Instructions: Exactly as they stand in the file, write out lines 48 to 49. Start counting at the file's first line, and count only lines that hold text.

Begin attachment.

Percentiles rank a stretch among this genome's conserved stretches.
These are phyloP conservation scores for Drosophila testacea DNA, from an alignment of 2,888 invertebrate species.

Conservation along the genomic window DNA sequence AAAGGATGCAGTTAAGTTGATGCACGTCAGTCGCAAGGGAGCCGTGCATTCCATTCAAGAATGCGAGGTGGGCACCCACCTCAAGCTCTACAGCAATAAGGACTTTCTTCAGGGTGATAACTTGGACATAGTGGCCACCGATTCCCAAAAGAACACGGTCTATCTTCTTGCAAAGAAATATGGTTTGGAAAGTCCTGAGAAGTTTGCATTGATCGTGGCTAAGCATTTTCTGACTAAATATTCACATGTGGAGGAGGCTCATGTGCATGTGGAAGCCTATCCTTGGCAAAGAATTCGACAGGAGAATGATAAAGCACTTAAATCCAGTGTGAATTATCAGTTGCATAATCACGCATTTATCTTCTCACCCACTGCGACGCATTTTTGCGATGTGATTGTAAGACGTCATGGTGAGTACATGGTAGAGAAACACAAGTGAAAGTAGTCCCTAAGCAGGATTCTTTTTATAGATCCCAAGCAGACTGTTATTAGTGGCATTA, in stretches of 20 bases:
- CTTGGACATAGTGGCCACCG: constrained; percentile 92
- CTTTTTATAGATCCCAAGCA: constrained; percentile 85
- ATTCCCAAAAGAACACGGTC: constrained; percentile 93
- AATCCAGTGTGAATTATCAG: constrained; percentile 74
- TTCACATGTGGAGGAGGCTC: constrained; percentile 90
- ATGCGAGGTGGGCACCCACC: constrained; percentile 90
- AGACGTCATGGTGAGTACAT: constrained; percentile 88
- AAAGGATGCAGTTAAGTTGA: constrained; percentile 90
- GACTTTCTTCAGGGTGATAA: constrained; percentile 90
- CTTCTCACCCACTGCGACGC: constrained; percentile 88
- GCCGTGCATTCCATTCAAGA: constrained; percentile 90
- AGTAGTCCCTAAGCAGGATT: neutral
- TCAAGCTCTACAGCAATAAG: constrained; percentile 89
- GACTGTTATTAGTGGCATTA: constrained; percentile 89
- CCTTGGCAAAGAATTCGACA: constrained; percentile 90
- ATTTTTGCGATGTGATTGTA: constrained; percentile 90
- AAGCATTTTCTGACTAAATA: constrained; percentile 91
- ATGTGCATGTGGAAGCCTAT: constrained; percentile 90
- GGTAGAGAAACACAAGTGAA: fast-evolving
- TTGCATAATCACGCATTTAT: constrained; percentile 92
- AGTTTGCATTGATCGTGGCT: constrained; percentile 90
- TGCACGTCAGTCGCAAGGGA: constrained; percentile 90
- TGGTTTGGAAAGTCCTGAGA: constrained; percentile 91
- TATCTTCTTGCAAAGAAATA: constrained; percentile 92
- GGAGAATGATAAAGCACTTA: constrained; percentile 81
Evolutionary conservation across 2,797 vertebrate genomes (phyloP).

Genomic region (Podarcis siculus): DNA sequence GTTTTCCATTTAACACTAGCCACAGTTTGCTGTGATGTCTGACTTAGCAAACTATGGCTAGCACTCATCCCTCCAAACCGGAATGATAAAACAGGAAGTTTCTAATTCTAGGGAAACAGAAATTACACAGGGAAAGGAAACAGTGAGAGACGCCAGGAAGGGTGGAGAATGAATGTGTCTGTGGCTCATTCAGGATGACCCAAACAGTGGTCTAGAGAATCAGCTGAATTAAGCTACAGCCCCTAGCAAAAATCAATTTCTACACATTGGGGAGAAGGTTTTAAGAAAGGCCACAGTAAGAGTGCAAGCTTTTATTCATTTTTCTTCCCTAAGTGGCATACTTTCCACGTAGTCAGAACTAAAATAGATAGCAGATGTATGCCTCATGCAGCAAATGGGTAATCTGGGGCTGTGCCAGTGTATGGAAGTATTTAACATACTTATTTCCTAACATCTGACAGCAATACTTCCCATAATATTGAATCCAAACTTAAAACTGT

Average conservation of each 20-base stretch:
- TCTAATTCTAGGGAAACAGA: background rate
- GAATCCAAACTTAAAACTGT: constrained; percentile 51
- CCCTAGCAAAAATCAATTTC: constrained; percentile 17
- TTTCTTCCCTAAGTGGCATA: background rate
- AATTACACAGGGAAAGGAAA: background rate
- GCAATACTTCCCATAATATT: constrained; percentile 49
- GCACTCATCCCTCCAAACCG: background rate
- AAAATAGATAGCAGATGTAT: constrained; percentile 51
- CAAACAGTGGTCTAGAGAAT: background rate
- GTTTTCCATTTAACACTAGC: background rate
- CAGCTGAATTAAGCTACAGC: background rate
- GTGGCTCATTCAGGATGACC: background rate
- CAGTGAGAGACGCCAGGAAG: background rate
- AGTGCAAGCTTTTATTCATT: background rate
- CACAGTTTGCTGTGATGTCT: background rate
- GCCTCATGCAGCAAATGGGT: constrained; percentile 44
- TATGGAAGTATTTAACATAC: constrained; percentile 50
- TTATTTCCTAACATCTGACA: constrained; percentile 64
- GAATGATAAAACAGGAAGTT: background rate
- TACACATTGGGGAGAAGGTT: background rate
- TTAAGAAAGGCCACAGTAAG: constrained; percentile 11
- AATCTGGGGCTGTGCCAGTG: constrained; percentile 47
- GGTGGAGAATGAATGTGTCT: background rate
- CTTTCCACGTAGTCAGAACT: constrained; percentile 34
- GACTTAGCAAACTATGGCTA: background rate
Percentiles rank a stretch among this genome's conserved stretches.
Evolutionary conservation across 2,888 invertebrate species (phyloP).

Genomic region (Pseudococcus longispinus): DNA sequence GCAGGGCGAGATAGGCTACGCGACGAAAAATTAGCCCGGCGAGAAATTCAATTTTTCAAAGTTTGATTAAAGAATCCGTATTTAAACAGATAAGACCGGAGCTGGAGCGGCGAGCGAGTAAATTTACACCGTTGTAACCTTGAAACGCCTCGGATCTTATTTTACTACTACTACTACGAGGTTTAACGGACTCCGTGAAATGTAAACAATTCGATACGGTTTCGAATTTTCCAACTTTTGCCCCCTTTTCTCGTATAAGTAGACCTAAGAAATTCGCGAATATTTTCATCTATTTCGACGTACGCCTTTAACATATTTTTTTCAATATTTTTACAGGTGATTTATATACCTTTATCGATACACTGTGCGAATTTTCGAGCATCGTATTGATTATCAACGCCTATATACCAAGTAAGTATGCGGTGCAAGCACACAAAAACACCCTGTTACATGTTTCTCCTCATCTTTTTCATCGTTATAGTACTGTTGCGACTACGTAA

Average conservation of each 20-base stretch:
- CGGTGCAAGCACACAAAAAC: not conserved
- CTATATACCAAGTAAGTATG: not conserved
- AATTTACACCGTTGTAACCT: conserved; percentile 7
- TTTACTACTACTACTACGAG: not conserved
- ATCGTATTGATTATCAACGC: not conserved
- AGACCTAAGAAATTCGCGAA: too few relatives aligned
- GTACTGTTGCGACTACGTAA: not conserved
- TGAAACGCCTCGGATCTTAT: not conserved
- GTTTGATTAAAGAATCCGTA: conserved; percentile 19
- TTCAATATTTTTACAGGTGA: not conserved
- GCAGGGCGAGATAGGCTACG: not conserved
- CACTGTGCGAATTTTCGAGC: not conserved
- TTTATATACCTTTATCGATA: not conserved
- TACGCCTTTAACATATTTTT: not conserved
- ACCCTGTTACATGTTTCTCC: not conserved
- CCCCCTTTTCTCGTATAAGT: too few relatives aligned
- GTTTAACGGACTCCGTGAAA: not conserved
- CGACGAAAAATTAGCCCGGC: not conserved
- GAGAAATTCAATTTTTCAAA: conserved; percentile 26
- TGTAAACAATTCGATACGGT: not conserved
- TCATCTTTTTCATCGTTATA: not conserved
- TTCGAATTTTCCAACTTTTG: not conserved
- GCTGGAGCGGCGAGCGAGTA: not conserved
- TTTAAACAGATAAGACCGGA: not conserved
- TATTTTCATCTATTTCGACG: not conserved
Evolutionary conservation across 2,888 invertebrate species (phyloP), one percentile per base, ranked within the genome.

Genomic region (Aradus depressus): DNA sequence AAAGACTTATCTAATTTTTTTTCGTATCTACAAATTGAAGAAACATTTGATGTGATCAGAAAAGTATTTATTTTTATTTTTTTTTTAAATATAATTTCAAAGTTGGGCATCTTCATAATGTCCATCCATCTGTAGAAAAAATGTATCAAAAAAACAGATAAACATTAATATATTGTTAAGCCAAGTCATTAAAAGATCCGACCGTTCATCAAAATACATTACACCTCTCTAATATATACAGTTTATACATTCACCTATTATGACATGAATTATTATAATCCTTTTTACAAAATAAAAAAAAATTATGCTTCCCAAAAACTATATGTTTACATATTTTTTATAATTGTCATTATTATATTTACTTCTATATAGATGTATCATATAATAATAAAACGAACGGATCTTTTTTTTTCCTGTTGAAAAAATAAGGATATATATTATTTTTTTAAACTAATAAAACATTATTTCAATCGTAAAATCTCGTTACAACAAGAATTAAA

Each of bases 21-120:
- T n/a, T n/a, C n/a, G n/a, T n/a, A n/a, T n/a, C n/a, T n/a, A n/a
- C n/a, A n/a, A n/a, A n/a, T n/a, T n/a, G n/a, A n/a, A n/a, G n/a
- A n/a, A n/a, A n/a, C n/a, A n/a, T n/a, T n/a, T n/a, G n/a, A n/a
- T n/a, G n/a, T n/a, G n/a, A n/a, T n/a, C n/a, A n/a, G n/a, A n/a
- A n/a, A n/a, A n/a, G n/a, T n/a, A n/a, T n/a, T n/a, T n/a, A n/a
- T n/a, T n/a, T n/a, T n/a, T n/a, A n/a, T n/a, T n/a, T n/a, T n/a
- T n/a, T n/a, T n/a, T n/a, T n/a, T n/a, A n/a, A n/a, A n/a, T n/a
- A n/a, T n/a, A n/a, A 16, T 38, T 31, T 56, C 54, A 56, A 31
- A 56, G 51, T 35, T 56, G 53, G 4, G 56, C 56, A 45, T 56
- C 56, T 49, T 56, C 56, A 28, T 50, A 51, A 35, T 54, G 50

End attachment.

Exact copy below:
- TATGGAAGTATTTAACATAC: constrained; percentile 50
- TTATTTCCTAACATCTGACA: constrained; percentile 64